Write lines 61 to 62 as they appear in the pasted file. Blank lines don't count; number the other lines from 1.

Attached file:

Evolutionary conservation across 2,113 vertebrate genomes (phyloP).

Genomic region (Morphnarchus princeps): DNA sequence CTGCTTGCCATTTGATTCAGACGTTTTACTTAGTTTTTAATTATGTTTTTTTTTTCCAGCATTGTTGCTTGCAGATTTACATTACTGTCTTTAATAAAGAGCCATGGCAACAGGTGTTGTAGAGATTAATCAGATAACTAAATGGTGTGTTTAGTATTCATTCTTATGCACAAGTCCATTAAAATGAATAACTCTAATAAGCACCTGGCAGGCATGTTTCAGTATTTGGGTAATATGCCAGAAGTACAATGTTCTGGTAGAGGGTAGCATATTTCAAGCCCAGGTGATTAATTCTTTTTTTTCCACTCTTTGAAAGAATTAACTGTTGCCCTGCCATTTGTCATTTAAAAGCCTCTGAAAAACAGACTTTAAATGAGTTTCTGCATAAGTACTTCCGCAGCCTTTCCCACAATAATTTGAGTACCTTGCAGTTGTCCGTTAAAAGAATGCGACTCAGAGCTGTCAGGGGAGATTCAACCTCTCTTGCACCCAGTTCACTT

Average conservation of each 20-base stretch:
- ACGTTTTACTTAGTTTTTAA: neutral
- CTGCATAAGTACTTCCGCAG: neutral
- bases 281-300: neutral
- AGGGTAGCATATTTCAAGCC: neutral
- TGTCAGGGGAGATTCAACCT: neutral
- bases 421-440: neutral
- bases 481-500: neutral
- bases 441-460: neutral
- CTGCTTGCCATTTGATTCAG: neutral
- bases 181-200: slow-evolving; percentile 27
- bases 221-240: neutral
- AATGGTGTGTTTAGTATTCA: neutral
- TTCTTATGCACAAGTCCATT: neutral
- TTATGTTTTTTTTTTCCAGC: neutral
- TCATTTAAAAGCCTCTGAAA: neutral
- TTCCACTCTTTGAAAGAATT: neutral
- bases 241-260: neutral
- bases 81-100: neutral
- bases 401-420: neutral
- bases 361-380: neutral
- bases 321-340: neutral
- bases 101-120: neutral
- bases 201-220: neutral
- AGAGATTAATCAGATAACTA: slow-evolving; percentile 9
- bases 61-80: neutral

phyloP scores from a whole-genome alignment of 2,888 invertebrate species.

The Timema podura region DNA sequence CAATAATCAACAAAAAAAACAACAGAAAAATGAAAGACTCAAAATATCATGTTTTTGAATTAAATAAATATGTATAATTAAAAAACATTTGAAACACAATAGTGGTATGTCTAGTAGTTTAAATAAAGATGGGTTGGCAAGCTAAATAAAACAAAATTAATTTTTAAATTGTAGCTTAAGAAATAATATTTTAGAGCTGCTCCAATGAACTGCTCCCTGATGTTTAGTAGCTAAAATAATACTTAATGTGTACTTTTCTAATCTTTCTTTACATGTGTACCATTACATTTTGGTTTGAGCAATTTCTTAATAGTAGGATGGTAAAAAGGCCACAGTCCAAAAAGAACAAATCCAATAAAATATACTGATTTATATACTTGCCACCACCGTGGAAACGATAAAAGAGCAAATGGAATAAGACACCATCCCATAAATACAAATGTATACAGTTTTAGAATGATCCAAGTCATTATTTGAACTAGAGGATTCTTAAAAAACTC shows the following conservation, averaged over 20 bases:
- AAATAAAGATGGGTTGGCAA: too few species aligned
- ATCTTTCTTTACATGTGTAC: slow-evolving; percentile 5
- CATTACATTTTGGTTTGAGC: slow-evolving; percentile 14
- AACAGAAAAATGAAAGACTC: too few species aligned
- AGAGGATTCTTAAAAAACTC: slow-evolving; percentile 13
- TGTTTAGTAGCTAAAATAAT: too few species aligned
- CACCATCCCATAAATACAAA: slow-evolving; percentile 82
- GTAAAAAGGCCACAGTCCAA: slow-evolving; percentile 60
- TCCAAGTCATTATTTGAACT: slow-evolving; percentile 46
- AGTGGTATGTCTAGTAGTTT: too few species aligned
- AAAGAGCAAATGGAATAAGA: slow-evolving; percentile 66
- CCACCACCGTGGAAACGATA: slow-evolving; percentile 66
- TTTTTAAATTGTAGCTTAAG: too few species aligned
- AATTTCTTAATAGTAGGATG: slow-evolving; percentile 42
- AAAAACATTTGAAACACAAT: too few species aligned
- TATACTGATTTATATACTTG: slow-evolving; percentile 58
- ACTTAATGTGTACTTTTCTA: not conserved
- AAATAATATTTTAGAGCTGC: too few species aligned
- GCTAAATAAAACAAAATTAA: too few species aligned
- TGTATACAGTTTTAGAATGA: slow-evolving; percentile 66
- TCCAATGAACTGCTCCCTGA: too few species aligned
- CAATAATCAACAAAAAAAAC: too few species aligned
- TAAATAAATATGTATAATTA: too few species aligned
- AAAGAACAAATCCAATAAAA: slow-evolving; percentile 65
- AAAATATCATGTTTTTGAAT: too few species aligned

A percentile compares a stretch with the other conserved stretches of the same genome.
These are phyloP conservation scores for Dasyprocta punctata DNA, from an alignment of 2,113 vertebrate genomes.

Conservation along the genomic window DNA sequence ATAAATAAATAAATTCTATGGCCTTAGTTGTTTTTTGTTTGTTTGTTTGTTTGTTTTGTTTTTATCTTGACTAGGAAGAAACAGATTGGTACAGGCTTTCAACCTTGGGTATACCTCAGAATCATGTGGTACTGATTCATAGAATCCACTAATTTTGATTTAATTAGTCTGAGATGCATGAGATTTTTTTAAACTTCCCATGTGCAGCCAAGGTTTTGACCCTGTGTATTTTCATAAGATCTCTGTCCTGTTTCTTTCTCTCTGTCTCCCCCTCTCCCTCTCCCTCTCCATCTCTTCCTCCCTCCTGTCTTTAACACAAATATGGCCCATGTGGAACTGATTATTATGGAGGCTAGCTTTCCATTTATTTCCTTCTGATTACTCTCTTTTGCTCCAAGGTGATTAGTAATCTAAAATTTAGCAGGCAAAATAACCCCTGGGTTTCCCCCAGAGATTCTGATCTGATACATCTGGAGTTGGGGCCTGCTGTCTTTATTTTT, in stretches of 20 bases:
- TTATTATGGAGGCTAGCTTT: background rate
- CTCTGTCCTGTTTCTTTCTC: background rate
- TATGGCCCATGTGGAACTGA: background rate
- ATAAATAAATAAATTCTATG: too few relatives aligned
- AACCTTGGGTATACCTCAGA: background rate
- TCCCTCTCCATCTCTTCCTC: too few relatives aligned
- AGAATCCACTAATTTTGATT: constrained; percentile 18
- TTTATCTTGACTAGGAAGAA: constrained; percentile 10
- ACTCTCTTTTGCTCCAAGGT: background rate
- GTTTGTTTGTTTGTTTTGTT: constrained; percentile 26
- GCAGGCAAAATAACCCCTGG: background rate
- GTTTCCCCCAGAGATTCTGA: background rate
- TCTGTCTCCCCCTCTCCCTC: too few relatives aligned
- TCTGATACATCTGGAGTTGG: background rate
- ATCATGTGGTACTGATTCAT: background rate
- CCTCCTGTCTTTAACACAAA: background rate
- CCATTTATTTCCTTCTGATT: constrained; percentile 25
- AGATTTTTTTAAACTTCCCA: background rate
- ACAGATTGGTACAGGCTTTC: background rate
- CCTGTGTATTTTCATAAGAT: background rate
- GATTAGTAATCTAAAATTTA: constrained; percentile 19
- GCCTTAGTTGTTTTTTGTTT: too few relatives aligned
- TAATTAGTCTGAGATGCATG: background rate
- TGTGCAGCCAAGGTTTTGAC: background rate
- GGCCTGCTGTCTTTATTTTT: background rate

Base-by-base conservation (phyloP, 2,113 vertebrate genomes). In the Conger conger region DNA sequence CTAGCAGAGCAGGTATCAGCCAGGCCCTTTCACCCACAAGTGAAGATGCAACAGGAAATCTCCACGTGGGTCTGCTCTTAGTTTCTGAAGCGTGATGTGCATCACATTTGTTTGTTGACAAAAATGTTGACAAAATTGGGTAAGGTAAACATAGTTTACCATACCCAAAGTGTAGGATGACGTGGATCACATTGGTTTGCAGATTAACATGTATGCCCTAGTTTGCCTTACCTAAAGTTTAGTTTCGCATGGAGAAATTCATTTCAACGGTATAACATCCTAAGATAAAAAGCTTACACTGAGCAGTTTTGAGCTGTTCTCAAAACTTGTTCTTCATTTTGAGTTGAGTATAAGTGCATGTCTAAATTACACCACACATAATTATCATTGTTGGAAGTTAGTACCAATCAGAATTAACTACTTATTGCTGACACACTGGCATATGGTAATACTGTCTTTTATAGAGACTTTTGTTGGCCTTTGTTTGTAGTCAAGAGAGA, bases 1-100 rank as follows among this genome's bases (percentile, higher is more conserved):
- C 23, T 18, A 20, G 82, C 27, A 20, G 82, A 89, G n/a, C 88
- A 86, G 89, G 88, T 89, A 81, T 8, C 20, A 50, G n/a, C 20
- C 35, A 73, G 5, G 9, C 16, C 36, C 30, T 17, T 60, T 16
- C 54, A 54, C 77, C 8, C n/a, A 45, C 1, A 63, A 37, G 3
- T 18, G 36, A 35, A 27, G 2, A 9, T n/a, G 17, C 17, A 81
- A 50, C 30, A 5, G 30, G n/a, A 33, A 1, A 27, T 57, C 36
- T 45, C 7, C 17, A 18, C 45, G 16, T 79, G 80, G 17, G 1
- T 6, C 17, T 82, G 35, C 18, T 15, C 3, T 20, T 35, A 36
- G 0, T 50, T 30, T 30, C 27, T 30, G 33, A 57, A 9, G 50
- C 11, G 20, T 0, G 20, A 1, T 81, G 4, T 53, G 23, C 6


- TATGGCCCATGTGGAACTGA: background rate
- ATAAATAAATAAATTCTATG: too few relatives aligned